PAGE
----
Update: Virgin Galactic claims the mission was a success. The passenger rocket reached a height of around 51 miles up.
SpaceX isn’t the only company carrying out launches with the goal of eventually taking private individuals into space. Sir Richard Branson’s Virgin Galactic is currently getting ready for an imminent major test flight from Mojave, California. The flight will take the company’s VSS Unity SpaceShipTwo suborbital spaceplane to the edge of space. This will be the vehicle’s fourth powered flight, and its most ambitious yet — including some time spent in microgravity.
“Overall the goal of this flight is to fly higher and faster than previous flights,” the company notes on its website. “We plan to burn the rocket motor for longer than we ever have in flight before, but not to its full duration. At the end stages of the rocket burn in the thin air of the mesosphere and with the speeds that we expect to achieve, additional altitude is added rapidly. That results in new and important data points, particularly relating to supersonic handling qualities and thermal dynamics, both of which we will be watching closely in the cockpit and on the ground in Mission Control.”
In short, the flight is intended as a crucial fact-finding mission with regards to the ship’s optimal operation. It will answer such questions as what stage to shut the rocket motor down at. “If all goes to plan our pilots will experience an extended period of micro-gravity as VSS Unity coasts to apogee, although [our two pilots] will remain securely strapped in throughout,” the company’s statement continues.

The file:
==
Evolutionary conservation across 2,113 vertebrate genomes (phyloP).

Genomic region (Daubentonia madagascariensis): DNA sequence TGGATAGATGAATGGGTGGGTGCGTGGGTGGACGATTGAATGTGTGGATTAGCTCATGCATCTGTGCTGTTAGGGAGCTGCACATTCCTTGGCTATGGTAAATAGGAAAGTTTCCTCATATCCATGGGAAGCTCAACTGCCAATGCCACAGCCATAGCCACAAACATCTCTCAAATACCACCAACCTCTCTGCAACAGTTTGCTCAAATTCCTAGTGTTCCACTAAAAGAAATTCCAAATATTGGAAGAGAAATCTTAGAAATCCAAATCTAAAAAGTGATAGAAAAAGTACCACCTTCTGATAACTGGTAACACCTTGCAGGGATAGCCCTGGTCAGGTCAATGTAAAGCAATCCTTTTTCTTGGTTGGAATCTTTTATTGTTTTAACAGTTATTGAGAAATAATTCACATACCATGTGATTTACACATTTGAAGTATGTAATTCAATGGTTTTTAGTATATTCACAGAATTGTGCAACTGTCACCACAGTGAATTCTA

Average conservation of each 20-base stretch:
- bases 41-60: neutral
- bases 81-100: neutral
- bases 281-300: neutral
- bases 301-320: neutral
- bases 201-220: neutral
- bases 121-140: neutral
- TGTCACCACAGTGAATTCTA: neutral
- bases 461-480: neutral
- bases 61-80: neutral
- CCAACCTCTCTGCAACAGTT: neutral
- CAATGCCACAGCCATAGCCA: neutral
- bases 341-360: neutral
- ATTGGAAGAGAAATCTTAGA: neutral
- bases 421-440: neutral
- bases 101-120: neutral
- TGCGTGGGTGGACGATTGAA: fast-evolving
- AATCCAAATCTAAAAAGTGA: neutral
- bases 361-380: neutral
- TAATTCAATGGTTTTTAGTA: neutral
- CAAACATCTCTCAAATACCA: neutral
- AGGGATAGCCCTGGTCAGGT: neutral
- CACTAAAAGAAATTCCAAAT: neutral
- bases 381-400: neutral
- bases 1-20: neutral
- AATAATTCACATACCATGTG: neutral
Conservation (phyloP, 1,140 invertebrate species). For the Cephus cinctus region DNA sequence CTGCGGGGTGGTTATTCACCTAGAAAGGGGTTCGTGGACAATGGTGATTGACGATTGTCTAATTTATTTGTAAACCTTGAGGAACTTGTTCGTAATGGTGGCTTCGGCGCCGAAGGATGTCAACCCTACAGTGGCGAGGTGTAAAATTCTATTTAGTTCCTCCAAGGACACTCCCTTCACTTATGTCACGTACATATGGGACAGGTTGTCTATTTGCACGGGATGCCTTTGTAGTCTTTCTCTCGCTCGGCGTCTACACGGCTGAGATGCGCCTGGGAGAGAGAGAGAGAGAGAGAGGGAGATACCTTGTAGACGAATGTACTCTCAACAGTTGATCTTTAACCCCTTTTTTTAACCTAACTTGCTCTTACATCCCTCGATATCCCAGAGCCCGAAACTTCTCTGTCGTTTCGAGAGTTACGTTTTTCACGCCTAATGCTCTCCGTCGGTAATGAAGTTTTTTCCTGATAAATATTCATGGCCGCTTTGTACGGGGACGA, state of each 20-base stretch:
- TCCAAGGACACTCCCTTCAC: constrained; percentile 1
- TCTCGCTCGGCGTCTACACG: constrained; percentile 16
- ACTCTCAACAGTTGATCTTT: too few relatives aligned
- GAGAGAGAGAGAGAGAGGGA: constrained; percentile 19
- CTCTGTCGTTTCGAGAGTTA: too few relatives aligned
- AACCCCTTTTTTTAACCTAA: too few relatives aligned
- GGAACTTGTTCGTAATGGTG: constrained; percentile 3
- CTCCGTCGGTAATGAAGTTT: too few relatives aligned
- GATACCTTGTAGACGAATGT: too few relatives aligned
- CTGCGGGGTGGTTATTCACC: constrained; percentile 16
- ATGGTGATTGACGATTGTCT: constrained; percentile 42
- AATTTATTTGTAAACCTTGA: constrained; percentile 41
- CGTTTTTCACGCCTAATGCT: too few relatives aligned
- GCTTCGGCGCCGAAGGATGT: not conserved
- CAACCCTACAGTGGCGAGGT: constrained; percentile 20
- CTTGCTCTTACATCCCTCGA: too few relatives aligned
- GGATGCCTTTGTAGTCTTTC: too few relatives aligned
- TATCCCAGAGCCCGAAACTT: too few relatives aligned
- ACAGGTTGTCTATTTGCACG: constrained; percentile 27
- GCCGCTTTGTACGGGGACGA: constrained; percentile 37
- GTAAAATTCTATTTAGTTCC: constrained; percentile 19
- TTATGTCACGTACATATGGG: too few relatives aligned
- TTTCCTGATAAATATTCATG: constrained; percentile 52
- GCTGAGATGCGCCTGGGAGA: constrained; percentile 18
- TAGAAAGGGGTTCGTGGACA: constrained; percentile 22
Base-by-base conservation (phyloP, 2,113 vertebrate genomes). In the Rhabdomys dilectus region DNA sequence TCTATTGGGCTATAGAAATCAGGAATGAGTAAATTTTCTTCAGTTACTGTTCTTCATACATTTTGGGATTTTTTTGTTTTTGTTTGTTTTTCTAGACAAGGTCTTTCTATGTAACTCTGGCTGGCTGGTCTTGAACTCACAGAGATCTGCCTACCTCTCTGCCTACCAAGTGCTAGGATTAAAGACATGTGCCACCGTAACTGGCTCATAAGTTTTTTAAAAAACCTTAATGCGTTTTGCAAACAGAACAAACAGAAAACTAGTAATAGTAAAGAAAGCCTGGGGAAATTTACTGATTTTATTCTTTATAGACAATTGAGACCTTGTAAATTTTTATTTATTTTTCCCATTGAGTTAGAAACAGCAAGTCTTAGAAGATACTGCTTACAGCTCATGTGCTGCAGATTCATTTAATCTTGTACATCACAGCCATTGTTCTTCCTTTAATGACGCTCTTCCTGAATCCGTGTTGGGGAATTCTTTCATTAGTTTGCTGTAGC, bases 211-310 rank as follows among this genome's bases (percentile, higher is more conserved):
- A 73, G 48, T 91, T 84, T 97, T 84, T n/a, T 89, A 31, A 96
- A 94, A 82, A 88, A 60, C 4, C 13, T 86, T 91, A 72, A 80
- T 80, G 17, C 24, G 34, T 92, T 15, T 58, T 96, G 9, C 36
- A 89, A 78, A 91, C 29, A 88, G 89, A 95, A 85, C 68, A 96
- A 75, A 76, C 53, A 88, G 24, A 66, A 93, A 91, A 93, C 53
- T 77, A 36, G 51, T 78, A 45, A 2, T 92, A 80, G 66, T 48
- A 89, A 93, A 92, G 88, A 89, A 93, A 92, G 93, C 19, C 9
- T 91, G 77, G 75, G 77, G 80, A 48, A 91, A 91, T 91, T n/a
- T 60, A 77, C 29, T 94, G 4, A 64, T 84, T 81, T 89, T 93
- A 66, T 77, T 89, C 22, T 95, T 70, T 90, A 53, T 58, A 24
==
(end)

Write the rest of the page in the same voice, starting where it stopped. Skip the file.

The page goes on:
The launch window for the test flight opens today and runs through December 15. Unlike a SpaceX launch, it does not appear that there will be a livestream of the test, although Virgin Galactic has promised that it will share footage of “some pretty spectacular views” taken from onboard the ship soon after the test flight has taken place. One other crucial difference from the SpaceX launch is that Virgin Galactic’s flight does not launch from the ground. Instead, it is carried to around 50,000 feet beneath the company’s WhiteKnightTwo plane, before detaching and igniting its rocket engine.
Virgin Galactic was founded back in 2004. Since then, more than 600 people have reserved spaces to fly on its reusable space vehicles. Prices for a ticket started at $200,000 per person, and were later raised to $250,000. Branson has said he hopes costs will one day be reduced to around $40,000 or $50,000 per ticket.
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